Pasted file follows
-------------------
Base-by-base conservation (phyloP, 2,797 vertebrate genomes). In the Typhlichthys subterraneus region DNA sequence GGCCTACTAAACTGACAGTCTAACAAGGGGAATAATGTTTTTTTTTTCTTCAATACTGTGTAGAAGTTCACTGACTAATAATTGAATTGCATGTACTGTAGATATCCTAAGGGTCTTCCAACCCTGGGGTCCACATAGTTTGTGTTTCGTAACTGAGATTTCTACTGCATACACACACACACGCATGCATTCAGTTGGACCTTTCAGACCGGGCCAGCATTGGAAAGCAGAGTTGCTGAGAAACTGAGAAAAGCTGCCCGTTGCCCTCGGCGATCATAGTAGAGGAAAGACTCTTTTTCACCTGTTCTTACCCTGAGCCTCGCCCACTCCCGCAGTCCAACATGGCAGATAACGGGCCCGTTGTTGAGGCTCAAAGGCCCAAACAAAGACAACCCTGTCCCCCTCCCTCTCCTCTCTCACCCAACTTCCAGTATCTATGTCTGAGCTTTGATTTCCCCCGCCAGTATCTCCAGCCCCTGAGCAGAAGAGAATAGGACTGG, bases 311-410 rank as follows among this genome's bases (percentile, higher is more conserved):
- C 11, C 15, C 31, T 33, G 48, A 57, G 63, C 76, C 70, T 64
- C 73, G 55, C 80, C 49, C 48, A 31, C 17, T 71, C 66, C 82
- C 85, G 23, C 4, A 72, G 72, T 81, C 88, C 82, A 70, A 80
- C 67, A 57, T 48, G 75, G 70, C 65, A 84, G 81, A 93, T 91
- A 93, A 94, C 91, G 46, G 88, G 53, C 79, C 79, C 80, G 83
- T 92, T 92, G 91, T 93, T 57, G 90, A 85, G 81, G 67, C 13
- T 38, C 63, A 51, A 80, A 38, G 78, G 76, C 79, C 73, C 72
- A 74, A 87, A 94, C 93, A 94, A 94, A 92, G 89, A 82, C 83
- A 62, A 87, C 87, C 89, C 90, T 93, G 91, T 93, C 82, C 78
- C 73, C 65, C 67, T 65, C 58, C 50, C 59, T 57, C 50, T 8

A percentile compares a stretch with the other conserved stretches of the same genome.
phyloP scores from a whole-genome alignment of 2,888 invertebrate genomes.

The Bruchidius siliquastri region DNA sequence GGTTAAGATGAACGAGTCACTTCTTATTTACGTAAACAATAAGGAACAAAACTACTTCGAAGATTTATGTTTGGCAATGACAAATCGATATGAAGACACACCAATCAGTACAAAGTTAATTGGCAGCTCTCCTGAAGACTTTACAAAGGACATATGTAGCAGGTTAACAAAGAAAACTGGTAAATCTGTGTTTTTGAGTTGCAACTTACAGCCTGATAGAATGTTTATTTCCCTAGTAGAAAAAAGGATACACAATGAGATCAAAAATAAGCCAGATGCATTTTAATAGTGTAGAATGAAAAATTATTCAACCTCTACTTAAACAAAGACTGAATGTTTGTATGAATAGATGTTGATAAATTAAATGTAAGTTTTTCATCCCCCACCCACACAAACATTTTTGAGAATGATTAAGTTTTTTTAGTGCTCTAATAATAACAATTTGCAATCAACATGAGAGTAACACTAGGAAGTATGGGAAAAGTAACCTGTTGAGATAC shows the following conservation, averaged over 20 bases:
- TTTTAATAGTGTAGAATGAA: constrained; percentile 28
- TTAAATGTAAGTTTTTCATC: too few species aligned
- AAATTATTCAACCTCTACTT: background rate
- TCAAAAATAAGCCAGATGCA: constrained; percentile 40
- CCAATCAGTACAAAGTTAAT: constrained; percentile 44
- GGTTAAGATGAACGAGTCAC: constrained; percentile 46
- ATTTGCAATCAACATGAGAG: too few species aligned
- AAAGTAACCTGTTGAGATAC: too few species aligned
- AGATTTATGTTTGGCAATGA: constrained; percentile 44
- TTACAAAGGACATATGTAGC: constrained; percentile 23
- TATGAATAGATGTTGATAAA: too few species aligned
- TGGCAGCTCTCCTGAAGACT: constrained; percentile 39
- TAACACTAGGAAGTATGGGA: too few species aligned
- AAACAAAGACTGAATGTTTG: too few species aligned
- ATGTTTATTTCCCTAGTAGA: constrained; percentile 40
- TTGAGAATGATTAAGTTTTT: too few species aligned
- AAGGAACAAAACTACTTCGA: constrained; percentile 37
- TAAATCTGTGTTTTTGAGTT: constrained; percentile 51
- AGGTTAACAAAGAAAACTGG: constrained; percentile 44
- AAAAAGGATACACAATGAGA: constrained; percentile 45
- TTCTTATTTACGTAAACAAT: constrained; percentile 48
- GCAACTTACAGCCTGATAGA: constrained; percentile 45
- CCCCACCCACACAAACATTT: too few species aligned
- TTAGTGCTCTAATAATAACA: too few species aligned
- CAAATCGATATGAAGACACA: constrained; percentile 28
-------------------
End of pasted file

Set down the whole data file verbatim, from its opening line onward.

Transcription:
Base-by-base conservation (phyloP, 2,797 vertebrate genomes). In the Typhlichthys subterraneus region DNA sequence GGCCTACTAAACTGACAGTCTAACAAGGGGAATAATGTTTTTTTTTTCTTCAATACTGTGTAGAAGTTCACTGACTAATAATTGAATTGCATGTACTGTAGATATCCTAAGGGTCTTCCAACCCTGGGGTCCACATAGTTTGTGTTTCGTAACTGAGATTTCTACTGCATACACACACACACGCATGCATTCAGTTGGACCTTTCAGACCGGGCCAGCATTGGAAAGCAGAGTTGCTGAGAAACTGAGAAAAGCTGCCCGTTGCCCTCGGCGATCATAGTAGAGGAAAGACTCTTTTTCACCTGTTCTTACCCTGAGCCTCGCCCACTCCCGCAGTCCAACATGGCAGATAACGGGCCCGTTGTTGAGGCTCAAAGGCCCAAACAAAGACAACCCTGTCCCCCTCCCTCTCCTCTCTCACCCAACTTCCAGTATCTATGTCTGAGCTTTGATTTCCCCCGCCAGTATCTCCAGCCCCTGAGCAGAAGAGAATAGGACTGG, bases 311-410 rank as follows among this genome's bases (percentile, higher is more conserved):
- C 11, C 15, C 31, T 33, G 48, A 57, G 63, C 76, C 70, T 64
- C 73, G 55, C 80, C 49, C 48, A 31, C 17, T 71, C 66, C 82
- C 85, G 23, C 4, A 72, G 72, T 81, C 88, C 82, A 70, A 80
- C 67, A 57, T 48, G 75, G 70, C 65, A 84, G 81, A 93, T 91
- A 93, A 94, C 91, G 46, G 88, G 53, C 79, C 79, C 80, G 83
- T 92, T 92, G 91, T 93, T 57, G 90, A 85, G 81, G 67, C 13
- T 38, C 63, A 51, A 80, A 38, G 78, G 76, C 79, C 73, C 72
- A 74, A 87, A 94, C 93, A 94, A 94, A 92, G 89, A 82, C 83
- A 62, A 87, C 87, C 89, C 90, T 93, G 91, T 93, C 82, C 78
- C 73, C 65, C 67, T 65, C 58, C 50, C 59, T 57, C 50, T 8

A percentile compares a stretch with the other conserved stretches of the same genome.
phyloP scores from a whole-genome alignment of 2,888 invertebrate genomes.

The Bruchidius siliquastri region DNA sequence GGTTAAGATGAACGAGTCACTTCTTATTTACGTAAACAATAAGGAACAAAACTACTTCGAAGATTTATGTTTGGCAATGACAAATCGATATGAAGACACACCAATCAGTACAAAGTTAATTGGCAGCTCTCCTGAAGACTTTACAAAGGACATATGTAGCAGGTTAACAAAGAAAACTGGTAAATCTGTGTTTTTGAGTTGCAACTTACAGCCTGATAGAATGTTTATTTCCCTAGTAGAAAAAAGGATACACAATGAGATCAAAAATAAGCCAGATGCATTTTAATAGTGTAGAATGAAAAATTATTCAACCTCTACTTAAACAAAGACTGAATGTTTGTATGAATAGATGTTGATAAATTAAATGTAAGTTTTTCATCCCCCACCCACACAAACATTTTTGAGAATGATTAAGTTTTTTTAGTGCTCTAATAATAACAATTTGCAATCAACATGAGAGTAACACTAGGAAGTATGGGAAAAGTAACCTGTTGAGATAC shows the following conservation, averaged over 20 bases:
- TTTTAATAGTGTAGAATGAA: constrained; percentile 28
- TTAAATGTAAGTTTTTCATC: too few species aligned
- AAATTATTCAACCTCTACTT: background rate
- TCAAAAATAAGCCAGATGCA: constrained; percentile 40
- CCAATCAGTACAAAGTTAAT: constrained; percentile 44
- GGTTAAGATGAACGAGTCAC: constrained; percentile 46
- ATTTGCAATCAACATGAGAG: too few species aligned
- AAAGTAACCTGTTGAGATAC: too few species aligned
- AGATTTATGTTTGGCAATGA: constrained; percentile 44
- TTACAAAGGACATATGTAGC: constrained; percentile 23
- TATGAATAGATGTTGATAAA: too few species aligned
- TGGCAGCTCTCCTGAAGACT: constrained; percentile 39
- TAACACTAGGAAGTATGGGA: too few species aligned
- AAACAAAGACTGAATGTTTG: too few species aligned
- ATGTTTATTTCCCTAGTAGA: constrained; percentile 40
- TTGAGAATGATTAAGTTTTT: too few species aligned
- AAGGAACAAAACTACTTCGA: constrained; percentile 37
- TAAATCTGTGTTTTTGAGTT: constrained; percentile 51
- AGGTTAACAAAGAAAACTGG: constrained; percentile 44
- AAAAAGGATACACAATGAGA: constrained; percentile 45
- TTCTTATTTACGTAAACAAT: constrained; percentile 48
- GCAACTTACAGCCTGATAGA: constrained; percentile 45
- CCCCACCCACACAAACATTT: too few species aligned
- TTAGTGCTCTAATAATAACA: too few species aligned
- CAAATCGATATGAAGACACA: constrained; percentile 28